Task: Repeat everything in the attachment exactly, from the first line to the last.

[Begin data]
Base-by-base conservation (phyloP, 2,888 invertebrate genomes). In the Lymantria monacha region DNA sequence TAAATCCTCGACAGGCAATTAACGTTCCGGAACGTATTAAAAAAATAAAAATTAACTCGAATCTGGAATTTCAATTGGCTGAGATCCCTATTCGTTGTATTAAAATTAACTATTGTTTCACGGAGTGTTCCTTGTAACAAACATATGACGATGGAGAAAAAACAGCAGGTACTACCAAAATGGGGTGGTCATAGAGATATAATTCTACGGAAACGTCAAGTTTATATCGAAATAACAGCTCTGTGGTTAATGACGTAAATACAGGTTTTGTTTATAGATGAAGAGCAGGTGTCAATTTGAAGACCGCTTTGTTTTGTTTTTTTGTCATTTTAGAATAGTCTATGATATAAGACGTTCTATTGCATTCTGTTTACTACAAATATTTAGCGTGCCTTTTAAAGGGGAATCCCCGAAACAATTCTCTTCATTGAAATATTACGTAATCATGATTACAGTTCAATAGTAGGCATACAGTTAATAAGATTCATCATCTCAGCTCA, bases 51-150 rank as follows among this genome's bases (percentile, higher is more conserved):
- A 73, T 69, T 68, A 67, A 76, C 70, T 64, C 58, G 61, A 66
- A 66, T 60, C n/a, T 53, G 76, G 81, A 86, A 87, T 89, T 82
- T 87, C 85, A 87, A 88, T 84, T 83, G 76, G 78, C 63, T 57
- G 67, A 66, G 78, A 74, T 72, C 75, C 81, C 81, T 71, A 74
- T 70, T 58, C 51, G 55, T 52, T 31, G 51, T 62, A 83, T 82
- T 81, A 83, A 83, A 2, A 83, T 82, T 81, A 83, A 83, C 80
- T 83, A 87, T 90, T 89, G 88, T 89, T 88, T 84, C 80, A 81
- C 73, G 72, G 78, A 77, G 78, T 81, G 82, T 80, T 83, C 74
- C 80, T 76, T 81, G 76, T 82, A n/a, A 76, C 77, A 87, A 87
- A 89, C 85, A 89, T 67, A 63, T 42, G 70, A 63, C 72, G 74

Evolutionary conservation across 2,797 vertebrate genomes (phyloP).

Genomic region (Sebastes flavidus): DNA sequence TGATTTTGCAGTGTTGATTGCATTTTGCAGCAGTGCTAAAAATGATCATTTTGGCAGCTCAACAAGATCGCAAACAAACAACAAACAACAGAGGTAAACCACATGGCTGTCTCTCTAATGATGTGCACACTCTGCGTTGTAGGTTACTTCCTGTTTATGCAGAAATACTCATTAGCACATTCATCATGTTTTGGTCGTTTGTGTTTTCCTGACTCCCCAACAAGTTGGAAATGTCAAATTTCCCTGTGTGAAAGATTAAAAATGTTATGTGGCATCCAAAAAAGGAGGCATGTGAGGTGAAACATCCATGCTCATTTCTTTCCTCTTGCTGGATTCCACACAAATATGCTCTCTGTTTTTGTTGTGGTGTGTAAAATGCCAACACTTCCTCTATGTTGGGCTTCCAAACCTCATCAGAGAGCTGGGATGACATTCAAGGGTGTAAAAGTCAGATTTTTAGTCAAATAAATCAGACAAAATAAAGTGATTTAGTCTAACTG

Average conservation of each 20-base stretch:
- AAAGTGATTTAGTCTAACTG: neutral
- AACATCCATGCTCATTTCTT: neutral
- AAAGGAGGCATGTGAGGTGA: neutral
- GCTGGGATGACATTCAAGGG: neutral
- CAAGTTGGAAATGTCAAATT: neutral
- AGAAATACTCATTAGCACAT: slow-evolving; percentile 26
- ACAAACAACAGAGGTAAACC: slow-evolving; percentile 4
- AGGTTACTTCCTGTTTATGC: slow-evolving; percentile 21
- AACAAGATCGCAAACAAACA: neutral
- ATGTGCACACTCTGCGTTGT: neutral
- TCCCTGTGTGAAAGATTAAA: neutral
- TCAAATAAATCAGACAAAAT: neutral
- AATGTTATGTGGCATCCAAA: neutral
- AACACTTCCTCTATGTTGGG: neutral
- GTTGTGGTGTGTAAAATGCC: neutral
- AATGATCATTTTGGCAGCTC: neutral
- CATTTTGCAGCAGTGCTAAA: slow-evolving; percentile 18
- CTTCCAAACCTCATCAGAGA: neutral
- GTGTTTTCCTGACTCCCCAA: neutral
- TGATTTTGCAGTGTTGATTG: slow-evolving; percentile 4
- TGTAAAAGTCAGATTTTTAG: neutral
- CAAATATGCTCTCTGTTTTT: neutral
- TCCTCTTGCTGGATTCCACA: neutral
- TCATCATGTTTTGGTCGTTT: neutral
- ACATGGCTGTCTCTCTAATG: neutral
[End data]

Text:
Base-by-base conservation (phyloP, 2,888 invertebrate genomes). In the Lymantria monacha region DNA sequence TAAATCCTCGACAGGCAATTAACGTTCCGGAACGTATTAAAAAAATAAAAATTAACTCGAATCTGGAATTTCAATTGGCTGAGATCCCTATTCGTTGTATTAAAATTAACTATTGTTTCACGGAGTGTTCCTTGTAACAAACATATGACGATGGAGAAAAAACAGCAGGTACTACCAAAATGGGGTGGTCATAGAGATATAATTCTACGGAAACGTCAAGTTTATATCGAAATAACAGCTCTGTGGTTAATGACGTAAATACAGGTTTTGTTTATAGATGAAGAGCAGGTGTCAATTTGAAGACCGCTTTGTTTTGTTTTTTTGTCATTTTAGAATAGTCTATGATATAAGACGTTCTATTGCATTCTGTTTACTACAAATATTTAGCGTGCCTTTTAAAGGGGAATCCCCGAAACAATTCTCTTCATTGAAATATTACGTAATCATGATTACAGTTCAATAGTAGGCATACAGTTAATAAGATTCATCATCTCAGCTCA, bases 51-150 rank as follows among this genome's bases (percentile, higher is more conserved):
- A 73, T 69, T 68, A 67, A 76, C 70, T 64, C 58, G 61, A 66
- A 66, T 60, C n/a, T 53, G 76, G 81, A 86, A 87, T 89, T 82
- T 87, C 85, A 87, A 88, T 84, T 83, G 76, G 78, C 63, T 57
- G 67, A 66, G 78, A 74, T 72, C 75, C 81, C 81, T 71, A 74
- T 70, T 58, C 51, G 55, T 52, T 31, G 51, T 62, A 83, T 82
- T 81, A 83, A 83, A 2, A 83, T 82, T 81, A 83, A 83, C 80
- T 83, A 87, T 90, T 89, G 88, T 89, T 88, T 84, C 80, A 81
- C 73, G 72, G 78, A 77, G 78, T 81, G 82, T 80, T 83, C 74
- C 80, T 76, T 81, G 76, T 82, A n/a, A 76, C 77, A 87, A 87
- A 89, C 85, A 89, T 67, A 63, T 42, G 70, A 63, C 72, G 74

Evolutionary conservation across 2,797 vertebrate genomes (phyloP).

Genomic region (Sebastes flavidus): DNA sequence TGATTTTGCAGTGTTGATTGCATTTTGCAGCAGTGCTAAAAATGATCATTTTGGCAGCTCAACAAGATCGCAAACAAACAACAAACAACAGAGGTAAACCACATGGCTGTCTCTCTAATGATGTGCACACTCTGCGTTGTAGGTTACTTCCTGTTTATGCAGAAATACTCATTAGCACATTCATCATGTTTTGGTCGTTTGTGTTTTCCTGACTCCCCAACAAGTTGGAAATGTCAAATTTCCCTGTGTGAAAGATTAAAAATGTTATGTGGCATCCAAAAAAGGAGGCATGTGAGGTGAAACATCCATGCTCATTTCTTTCCTCTTGCTGGATTCCACACAAATATGCTCTCTGTTTTTGTTGTGGTGTGTAAAATGCCAACACTTCCTCTATGTTGGGCTTCCAAACCTCATCAGAGAGCTGGGATGACATTCAAGGGTGTAAAAGTCAGATTTTTAGTCAAATAAATCAGACAAAATAAAGTGATTTAGTCTAACTG

Average conservation of each 20-base stretch:
- AAAGTGATTTAGTCTAACTG: neutral
- AACATCCATGCTCATTTCTT: neutral
- AAAGGAGGCATGTGAGGTGA: neutral
- GCTGGGATGACATTCAAGGG: neutral
- CAAGTTGGAAATGTCAAATT: neutral
- AGAAATACTCATTAGCACAT: slow-evolving; percentile 26
- ACAAACAACAGAGGTAAACC: slow-evolving; percentile 4
- AGGTTACTTCCTGTTTATGC: slow-evolving; percentile 21
- AACAAGATCGCAAACAAACA: neutral
- ATGTGCACACTCTGCGTTGT: neutral
- TCCCTGTGTGAAAGATTAAA: neutral
- TCAAATAAATCAGACAAAAT: neutral
- AATGTTATGTGGCATCCAAA: neutral
- AACACTTCCTCTATGTTGGG: neutral
- GTTGTGGTGTGTAAAATGCC: neutral
- AATGATCATTTTGGCAGCTC: neutral
- CATTTTGCAGCAGTGCTAAA: slow-evolving; percentile 18
- CTTCCAAACCTCATCAGAGA: neutral
- GTGTTTTCCTGACTCCCCAA: neutral
- TGATTTTGCAGTGTTGATTG: slow-evolving; percentile 4
- TGTAAAAGTCAGATTTTTAG: neutral
- CAAATATGCTCTCTGTTTTT: neutral
- TCCTCTTGCTGGATTCCACA: neutral
- TCATCATGTTTTGGTCGTTT: neutral
- ACATGGCTGTCTCTCTAATG: neutral